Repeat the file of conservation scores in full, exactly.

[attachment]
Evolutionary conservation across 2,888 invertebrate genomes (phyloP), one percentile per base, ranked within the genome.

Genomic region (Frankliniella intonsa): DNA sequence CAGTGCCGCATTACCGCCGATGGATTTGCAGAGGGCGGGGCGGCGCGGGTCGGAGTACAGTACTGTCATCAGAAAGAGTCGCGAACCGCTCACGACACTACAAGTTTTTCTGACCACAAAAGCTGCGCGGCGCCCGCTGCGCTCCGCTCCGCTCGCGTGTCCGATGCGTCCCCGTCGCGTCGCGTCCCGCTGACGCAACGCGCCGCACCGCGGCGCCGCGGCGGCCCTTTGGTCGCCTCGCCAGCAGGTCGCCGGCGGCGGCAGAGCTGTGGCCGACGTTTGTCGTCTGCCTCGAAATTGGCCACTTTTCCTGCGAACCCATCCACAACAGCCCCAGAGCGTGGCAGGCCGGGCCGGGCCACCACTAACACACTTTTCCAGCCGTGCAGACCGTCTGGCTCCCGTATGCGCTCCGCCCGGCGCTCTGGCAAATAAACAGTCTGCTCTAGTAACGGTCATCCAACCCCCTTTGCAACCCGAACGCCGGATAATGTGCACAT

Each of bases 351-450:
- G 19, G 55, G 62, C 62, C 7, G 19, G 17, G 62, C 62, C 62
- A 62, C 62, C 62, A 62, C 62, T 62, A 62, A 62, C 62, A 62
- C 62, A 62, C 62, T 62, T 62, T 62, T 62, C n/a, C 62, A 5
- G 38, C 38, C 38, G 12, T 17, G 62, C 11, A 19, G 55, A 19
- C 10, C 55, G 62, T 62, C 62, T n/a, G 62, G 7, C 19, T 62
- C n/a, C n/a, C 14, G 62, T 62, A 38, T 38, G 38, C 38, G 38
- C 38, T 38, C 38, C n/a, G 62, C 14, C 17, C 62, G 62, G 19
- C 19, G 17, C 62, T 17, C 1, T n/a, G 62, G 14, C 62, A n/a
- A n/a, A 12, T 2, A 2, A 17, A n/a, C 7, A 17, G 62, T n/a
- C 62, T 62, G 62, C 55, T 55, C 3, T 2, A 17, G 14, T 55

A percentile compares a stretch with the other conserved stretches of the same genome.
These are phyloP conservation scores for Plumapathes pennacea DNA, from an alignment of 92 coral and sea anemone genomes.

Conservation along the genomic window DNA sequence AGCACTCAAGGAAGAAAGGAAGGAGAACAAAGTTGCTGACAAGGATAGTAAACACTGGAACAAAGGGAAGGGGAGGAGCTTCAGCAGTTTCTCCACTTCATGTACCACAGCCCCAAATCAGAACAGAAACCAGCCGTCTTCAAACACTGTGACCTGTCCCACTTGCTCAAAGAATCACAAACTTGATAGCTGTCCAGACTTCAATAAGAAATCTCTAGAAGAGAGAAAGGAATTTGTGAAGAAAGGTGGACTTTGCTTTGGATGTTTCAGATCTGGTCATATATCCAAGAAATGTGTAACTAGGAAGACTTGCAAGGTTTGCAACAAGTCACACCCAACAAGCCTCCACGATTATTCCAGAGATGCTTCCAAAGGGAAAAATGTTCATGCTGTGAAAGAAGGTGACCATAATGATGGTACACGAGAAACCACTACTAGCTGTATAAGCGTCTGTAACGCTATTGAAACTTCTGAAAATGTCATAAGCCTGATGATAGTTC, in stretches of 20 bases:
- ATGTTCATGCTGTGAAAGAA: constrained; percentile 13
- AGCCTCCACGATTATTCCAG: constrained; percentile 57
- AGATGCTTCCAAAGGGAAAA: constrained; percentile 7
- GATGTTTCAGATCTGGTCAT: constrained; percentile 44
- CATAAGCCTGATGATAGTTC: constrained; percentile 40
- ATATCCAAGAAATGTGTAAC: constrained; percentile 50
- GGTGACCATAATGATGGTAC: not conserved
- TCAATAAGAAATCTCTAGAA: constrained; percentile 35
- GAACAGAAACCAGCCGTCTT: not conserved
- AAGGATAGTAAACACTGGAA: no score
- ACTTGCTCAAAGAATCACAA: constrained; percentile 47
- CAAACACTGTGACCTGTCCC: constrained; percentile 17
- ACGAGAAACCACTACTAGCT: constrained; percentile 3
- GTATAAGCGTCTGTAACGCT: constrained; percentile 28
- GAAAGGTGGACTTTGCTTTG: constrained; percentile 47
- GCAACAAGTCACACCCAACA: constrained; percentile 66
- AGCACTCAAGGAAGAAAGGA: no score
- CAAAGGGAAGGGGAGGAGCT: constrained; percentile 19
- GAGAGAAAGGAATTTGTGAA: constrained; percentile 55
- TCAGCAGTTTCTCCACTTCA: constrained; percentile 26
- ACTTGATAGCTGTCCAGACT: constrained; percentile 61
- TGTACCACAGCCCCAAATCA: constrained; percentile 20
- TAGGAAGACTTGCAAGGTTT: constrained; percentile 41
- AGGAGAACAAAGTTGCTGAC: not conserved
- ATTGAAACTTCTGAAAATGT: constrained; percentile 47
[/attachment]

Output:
Evolutionary conservation across 2,888 invertebrate genomes (phyloP), one percentile per base, ranked within the genome.

Genomic region (Frankliniella intonsa): DNA sequence CAGTGCCGCATTACCGCCGATGGATTTGCAGAGGGCGGGGCGGCGCGGGTCGGAGTACAGTACTGTCATCAGAAAGAGTCGCGAACCGCTCACGACACTACAAGTTTTTCTGACCACAAAAGCTGCGCGGCGCCCGCTGCGCTCCGCTCCGCTCGCGTGTCCGATGCGTCCCCGTCGCGTCGCGTCCCGCTGACGCAACGCGCCGCACCGCGGCGCCGCGGCGGCCCTTTGGTCGCCTCGCCAGCAGGTCGCCGGCGGCGGCAGAGCTGTGGCCGACGTTTGTCGTCTGCCTCGAAATTGGCCACTTTTCCTGCGAACCCATCCACAACAGCCCCAGAGCGTGGCAGGCCGGGCCGGGCCACCACTAACACACTTTTCCAGCCGTGCAGACCGTCTGGCTCCCGTATGCGCTCCGCCCGGCGCTCTGGCAAATAAACAGTCTGCTCTAGTAACGGTCATCCAACCCCCTTTGCAACCCGAACGCCGGATAATGTGCACAT

Each of bases 351-450:
- G 19, G 55, G 62, C 62, C 7, G 19, G 17, G 62, C 62, C 62
- A 62, C 62, C 62, A 62, C 62, T 62, A 62, A 62, C 62, A 62
- C 62, A 62, C 62, T 62, T 62, T 62, T 62, C n/a, C 62, A 5
- G 38, C 38, C 38, G 12, T 17, G 62, C 11, A 19, G 55, A 19
- C 10, C 55, G 62, T 62, C 62, T n/a, G 62, G 7, C 19, T 62
- C n/a, C n/a, C 14, G 62, T 62, A 38, T 38, G 38, C 38, G 38
- C 38, T 38, C 38, C n/a, G 62, C 14, C 17, C 62, G 62, G 19
- C 19, G 17, C 62, T 17, C 1, T n/a, G 62, G 14, C 62, A n/a
- A n/a, A 12, T 2, A 2, A 17, A n/a, C 7, A 17, G 62, T n/a
- C 62, T 62, G 62, C 55, T 55, C 3, T 2, A 17, G 14, T 55

A percentile compares a stretch with the other conserved stretches of the same genome.
These are phyloP conservation scores for Plumapathes pennacea DNA, from an alignment of 92 coral and sea anemone genomes.

Conservation along the genomic window DNA sequence AGCACTCAAGGAAGAAAGGAAGGAGAACAAAGTTGCTGACAAGGATAGTAAACACTGGAACAAAGGGAAGGGGAGGAGCTTCAGCAGTTTCTCCACTTCATGTACCACAGCCCCAAATCAGAACAGAAACCAGCCGTCTTCAAACACTGTGACCTGTCCCACTTGCTCAAAGAATCACAAACTTGATAGCTGTCCAGACTTCAATAAGAAATCTCTAGAAGAGAGAAAGGAATTTGTGAAGAAAGGTGGACTTTGCTTTGGATGTTTCAGATCTGGTCATATATCCAAGAAATGTGTAACTAGGAAGACTTGCAAGGTTTGCAACAAGTCACACCCAACAAGCCTCCACGATTATTCCAGAGATGCTTCCAAAGGGAAAAATGTTCATGCTGTGAAAGAAGGTGACCATAATGATGGTACACGAGAAACCACTACTAGCTGTATAAGCGTCTGTAACGCTATTGAAACTTCTGAAAATGTCATAAGCCTGATGATAGTTC, in stretches of 20 bases:
- ATGTTCATGCTGTGAAAGAA: constrained; percentile 13
- AGCCTCCACGATTATTCCAG: constrained; percentile 57
- AGATGCTTCCAAAGGGAAAA: constrained; percentile 7
- GATGTTTCAGATCTGGTCAT: constrained; percentile 44
- CATAAGCCTGATGATAGTTC: constrained; percentile 40
- ATATCCAAGAAATGTGTAAC: constrained; percentile 50
- GGTGACCATAATGATGGTAC: not conserved
- TCAATAAGAAATCTCTAGAA: constrained; percentile 35
- GAACAGAAACCAGCCGTCTT: not conserved
- AAGGATAGTAAACACTGGAA: no score
- ACTTGCTCAAAGAATCACAA: constrained; percentile 47
- CAAACACTGTGACCTGTCCC: constrained; percentile 17
- ACGAGAAACCACTACTAGCT: constrained; percentile 3
- GTATAAGCGTCTGTAACGCT: constrained; percentile 28
- GAAAGGTGGACTTTGCTTTG: constrained; percentile 47
- GCAACAAGTCACACCCAACA: constrained; percentile 66
- AGCACTCAAGGAAGAAAGGA: no score
- CAAAGGGAAGGGGAGGAGCT: constrained; percentile 19
- GAGAGAAAGGAATTTGTGAA: constrained; percentile 55
- TCAGCAGTTTCTCCACTTCA: constrained; percentile 26
- ACTTGATAGCTGTCCAGACT: constrained; percentile 61
- TGTACCACAGCCCCAAATCA: constrained; percentile 20
- TAGGAAGACTTGCAAGGTTT: constrained; percentile 41
- AGGAGAACAAAGTTGCTGAC: not conserved
- ATTGAAACTTCTGAAAATGT: constrained; percentile 47